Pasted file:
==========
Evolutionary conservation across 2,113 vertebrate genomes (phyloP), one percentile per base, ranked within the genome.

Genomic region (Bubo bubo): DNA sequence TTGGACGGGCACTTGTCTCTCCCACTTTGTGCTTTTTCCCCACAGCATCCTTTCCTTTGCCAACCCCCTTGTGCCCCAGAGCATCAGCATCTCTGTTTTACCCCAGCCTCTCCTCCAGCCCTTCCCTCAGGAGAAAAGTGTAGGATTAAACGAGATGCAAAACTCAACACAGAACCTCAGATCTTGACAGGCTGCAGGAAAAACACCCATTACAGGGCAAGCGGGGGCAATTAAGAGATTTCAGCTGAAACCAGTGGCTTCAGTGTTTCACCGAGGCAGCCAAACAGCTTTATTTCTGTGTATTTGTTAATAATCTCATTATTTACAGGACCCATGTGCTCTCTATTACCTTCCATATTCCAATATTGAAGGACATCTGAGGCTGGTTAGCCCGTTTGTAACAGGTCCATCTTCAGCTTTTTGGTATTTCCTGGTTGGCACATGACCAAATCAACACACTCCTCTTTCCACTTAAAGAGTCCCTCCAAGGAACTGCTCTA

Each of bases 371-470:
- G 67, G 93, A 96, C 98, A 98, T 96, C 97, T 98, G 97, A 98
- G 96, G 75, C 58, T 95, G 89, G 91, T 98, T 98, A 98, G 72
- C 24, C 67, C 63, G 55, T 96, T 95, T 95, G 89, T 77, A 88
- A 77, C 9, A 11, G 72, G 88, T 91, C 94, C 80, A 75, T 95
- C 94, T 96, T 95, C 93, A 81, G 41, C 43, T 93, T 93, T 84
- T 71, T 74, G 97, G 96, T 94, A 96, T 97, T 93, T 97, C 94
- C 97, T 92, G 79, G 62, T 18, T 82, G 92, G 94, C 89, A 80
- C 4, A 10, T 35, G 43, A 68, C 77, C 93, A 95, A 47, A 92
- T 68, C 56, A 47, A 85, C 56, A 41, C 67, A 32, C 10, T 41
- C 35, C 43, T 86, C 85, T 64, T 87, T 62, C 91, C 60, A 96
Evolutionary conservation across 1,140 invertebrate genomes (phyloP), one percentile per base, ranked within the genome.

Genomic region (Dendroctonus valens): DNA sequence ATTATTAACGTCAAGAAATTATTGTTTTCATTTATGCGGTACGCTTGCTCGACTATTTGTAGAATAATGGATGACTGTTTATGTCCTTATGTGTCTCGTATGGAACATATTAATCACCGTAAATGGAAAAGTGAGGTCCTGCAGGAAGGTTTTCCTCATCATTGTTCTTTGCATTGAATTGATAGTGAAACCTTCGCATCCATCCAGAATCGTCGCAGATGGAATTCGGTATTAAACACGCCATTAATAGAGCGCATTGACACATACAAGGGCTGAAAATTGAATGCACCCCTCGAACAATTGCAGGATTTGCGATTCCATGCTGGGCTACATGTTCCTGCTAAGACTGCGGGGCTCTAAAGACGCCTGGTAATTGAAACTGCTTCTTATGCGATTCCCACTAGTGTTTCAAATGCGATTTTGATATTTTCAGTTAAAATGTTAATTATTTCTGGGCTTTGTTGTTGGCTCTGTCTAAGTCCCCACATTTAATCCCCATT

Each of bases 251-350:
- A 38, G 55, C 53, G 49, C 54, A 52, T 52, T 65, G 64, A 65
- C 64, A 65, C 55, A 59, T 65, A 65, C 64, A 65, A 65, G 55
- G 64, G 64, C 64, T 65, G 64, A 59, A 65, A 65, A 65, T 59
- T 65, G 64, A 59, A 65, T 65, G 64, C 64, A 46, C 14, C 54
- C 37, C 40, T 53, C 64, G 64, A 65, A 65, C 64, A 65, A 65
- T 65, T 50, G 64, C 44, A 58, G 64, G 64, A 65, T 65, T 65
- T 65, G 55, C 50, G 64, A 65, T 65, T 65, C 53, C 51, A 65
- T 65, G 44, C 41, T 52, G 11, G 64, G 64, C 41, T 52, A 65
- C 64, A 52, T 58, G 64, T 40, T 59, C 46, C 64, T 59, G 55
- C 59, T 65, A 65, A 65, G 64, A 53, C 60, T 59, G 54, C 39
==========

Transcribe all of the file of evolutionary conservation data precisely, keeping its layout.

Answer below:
Evolutionary conservation across 2,113 vertebrate genomes (phyloP), one percentile per base, ranked within the genome.

Genomic region (Bubo bubo): DNA sequence TTGGACGGGCACTTGTCTCTCCCACTTTGTGCTTTTTCCCCACAGCATCCTTTCCTTTGCCAACCCCCTTGTGCCCCAGAGCATCAGCATCTCTGTTTTACCCCAGCCTCTCCTCCAGCCCTTCCCTCAGGAGAAAAGTGTAGGATTAAACGAGATGCAAAACTCAACACAGAACCTCAGATCTTGACAGGCTGCAGGAAAAACACCCATTACAGGGCAAGCGGGGGCAATTAAGAGATTTCAGCTGAAACCAGTGGCTTCAGTGTTTCACCGAGGCAGCCAAACAGCTTTATTTCTGTGTATTTGTTAATAATCTCATTATTTACAGGACCCATGTGCTCTCTATTACCTTCCATATTCCAATATTGAAGGACATCTGAGGCTGGTTAGCCCGTTTGTAACAGGTCCATCTTCAGCTTTTTGGTATTTCCTGGTTGGCACATGACCAAATCAACACACTCCTCTTTCCACTTAAAGAGTCCCTCCAAGGAACTGCTCTA

Each of bases 371-470:
- G 67, G 93, A 96, C 98, A 98, T 96, C 97, T 98, G 97, A 98
- G 96, G 75, C 58, T 95, G 89, G 91, T 98, T 98, A 98, G 72
- C 24, C 67, C 63, G 55, T 96, T 95, T 95, G 89, T 77, A 88
- A 77, C 9, A 11, G 72, G 88, T 91, C 94, C 80, A 75, T 95
- C 94, T 96, T 95, C 93, A 81, G 41, C 43, T 93, T 93, T 84
- T 71, T 74, G 97, G 96, T 94, A 96, T 97, T 93, T 97, C 94
- C 97, T 92, G 79, G 62, T 18, T 82, G 92, G 94, C 89, A 80
- C 4, A 10, T 35, G 43, A 68, C 77, C 93, A 95, A 47, A 92
- T 68, C 56, A 47, A 85, C 56, A 41, C 67, A 32, C 10, T 41
- C 35, C 43, T 86, C 85, T 64, T 87, T 62, C 91, C 60, A 96
Evolutionary conservation across 1,140 invertebrate genomes (phyloP), one percentile per base, ranked within the genome.

Genomic region (Dendroctonus valens): DNA sequence ATTATTAACGTCAAGAAATTATTGTTTTCATTTATGCGGTACGCTTGCTCGACTATTTGTAGAATAATGGATGACTGTTTATGTCCTTATGTGTCTCGTATGGAACATATTAATCACCGTAAATGGAAAAGTGAGGTCCTGCAGGAAGGTTTTCCTCATCATTGTTCTTTGCATTGAATTGATAGTGAAACCTTCGCATCCATCCAGAATCGTCGCAGATGGAATTCGGTATTAAACACGCCATTAATAGAGCGCATTGACACATACAAGGGCTGAAAATTGAATGCACCCCTCGAACAATTGCAGGATTTGCGATTCCATGCTGGGCTACATGTTCCTGCTAAGACTGCGGGGCTCTAAAGACGCCTGGTAATTGAAACTGCTTCTTATGCGATTCCCACTAGTGTTTCAAATGCGATTTTGATATTTTCAGTTAAAATGTTAATTATTTCTGGGCTTTGTTGTTGGCTCTGTCTAAGTCCCCACATTTAATCCCCATT

Each of bases 251-350:
- A 38, G 55, C 53, G 49, C 54, A 52, T 52, T 65, G 64, A 65
- C 64, A 65, C 55, A 59, T 65, A 65, C 64, A 65, A 65, G 55
- G 64, G 64, C 64, T 65, G 64, A 59, A 65, A 65, A 65, T 59
- T 65, G 64, A 59, A 65, T 65, G 64, C 64, A 46, C 14, C 54
- C 37, C 40, T 53, C 64, G 64, A 65, A 65, C 64, A 65, A 65
- T 65, T 50, G 64, C 44, A 58, G 64, G 64, A 65, T 65, T 65
- T 65, G 55, C 50, G 64, A 65, T 65, T 65, C 53, C 51, A 65
- T 65, G 44, C 41, T 52, G 11, G 64, G 64, C 41, T 52, A 65
- C 64, A 52, T 58, G 64, T 40, T 59, C 46, C 64, T 59, G 55
- C 59, T 65, A 65, A 65, G 64, A 53, C 60, T 59, G 54, C 39